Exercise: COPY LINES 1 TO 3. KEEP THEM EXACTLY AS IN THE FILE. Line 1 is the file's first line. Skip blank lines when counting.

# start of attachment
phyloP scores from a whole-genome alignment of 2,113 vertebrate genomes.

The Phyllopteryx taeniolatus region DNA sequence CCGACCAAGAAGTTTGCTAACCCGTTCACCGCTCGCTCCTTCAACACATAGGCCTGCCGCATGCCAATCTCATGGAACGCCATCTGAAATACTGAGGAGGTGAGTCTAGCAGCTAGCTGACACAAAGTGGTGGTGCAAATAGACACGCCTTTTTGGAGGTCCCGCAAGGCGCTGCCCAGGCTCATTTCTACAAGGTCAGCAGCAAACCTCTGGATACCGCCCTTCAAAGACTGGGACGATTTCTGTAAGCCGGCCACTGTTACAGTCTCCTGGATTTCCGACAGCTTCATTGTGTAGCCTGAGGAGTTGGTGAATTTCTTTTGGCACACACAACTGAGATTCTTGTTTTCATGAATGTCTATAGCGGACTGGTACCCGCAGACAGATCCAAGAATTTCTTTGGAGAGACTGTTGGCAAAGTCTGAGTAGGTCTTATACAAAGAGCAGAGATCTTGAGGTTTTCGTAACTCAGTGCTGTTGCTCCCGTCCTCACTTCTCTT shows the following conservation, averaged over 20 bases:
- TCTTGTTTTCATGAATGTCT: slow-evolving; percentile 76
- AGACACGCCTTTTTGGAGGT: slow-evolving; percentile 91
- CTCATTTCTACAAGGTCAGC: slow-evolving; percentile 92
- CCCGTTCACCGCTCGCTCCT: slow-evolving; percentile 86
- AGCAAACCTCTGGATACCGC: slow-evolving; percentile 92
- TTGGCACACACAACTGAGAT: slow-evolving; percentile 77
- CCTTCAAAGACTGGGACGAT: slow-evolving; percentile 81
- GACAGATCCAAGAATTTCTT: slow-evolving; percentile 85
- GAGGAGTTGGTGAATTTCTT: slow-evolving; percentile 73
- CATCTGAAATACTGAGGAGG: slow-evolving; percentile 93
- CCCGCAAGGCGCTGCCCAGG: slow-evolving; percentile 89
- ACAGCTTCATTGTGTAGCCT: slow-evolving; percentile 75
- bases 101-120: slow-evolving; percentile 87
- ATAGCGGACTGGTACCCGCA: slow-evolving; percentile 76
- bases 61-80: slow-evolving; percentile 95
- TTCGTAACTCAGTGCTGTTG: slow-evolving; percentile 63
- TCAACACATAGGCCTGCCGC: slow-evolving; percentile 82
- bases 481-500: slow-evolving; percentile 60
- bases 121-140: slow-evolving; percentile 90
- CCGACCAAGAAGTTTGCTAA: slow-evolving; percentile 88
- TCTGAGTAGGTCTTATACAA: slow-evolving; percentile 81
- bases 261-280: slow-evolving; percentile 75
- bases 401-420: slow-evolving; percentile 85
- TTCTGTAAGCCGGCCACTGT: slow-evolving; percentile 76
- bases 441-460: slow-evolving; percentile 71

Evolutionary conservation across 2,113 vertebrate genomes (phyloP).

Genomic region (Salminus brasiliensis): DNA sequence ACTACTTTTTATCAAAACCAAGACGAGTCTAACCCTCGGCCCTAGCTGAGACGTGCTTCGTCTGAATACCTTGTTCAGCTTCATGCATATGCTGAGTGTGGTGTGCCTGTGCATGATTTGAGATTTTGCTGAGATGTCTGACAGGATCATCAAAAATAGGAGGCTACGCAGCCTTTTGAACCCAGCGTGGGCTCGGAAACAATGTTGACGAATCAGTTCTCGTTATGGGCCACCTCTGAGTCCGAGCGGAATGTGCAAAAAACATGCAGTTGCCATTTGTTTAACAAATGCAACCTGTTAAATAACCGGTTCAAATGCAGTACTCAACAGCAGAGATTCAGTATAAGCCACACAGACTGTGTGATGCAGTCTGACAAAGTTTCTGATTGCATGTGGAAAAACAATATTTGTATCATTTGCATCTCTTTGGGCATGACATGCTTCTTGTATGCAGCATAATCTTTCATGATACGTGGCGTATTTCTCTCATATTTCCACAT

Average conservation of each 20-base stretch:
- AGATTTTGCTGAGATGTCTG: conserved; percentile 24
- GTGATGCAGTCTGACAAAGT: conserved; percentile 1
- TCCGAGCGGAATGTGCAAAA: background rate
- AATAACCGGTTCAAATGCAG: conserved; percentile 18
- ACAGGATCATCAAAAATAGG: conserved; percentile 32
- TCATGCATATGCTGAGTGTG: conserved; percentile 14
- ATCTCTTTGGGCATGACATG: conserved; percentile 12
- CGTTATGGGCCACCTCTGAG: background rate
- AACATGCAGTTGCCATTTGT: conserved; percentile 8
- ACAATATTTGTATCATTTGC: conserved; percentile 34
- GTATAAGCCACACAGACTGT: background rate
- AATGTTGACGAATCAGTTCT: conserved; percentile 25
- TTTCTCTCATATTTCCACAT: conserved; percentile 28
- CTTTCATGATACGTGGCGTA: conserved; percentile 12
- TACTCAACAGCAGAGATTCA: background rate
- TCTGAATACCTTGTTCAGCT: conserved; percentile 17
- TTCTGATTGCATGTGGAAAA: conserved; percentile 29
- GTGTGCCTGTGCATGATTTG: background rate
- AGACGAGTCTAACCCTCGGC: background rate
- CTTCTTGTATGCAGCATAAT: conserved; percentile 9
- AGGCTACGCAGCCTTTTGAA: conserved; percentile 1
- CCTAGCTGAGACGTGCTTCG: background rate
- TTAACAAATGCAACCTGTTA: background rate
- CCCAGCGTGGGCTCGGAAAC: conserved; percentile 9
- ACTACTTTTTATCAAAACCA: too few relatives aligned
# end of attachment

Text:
phyloP scores from a whole-genome alignment of 2,113 vertebrate genomes.

The Phyllopteryx taeniolatus region DNA sequence CCGACCAAGAAGTTTGCTAACCCGTTCACCGCTCGCTCCTTCAACACATAGGCCTGCCGCATGCCAATCTCATGGAACGCCATCTGAAATACTGAGGAGGTGAGTCTAGCAGCTAGCTGACACAAAGTGGTGGTGCAAATAGACACGCCTTTTTGGAGGTCCCGCAAGGCGCTGCCCAGGCTCATTTCTACAAGGTCAGCAGCAAACCTCTGGATACCGCCCTTCAAAGACTGGGACGATTTCTGTAAGCCGGCCACTGTTACAGTCTCCTGGATTTCCGACAGCTTCATTGTGTAGCCTGAGGAGTTGGTGAATTTCTTTTGGCACACACAACTGAGATTCTTGTTTTCATGAATGTCTATAGCGGACTGGTACCCGCAGACAGATCCAAGAATTTCTTTGGAGAGACTGTTGGCAAAGTCTGAGTAGGTCTTATACAAAGAGCAGAGATCTTGAGGTTTTCGTAACTCAGTGCTGTTGCTCCCGTCCTCACTTCTCTT shows the following conservation, averaged over 20 bases:
- TCTTGTTTTCATGAATGTCT: slow-evolving; percentile 76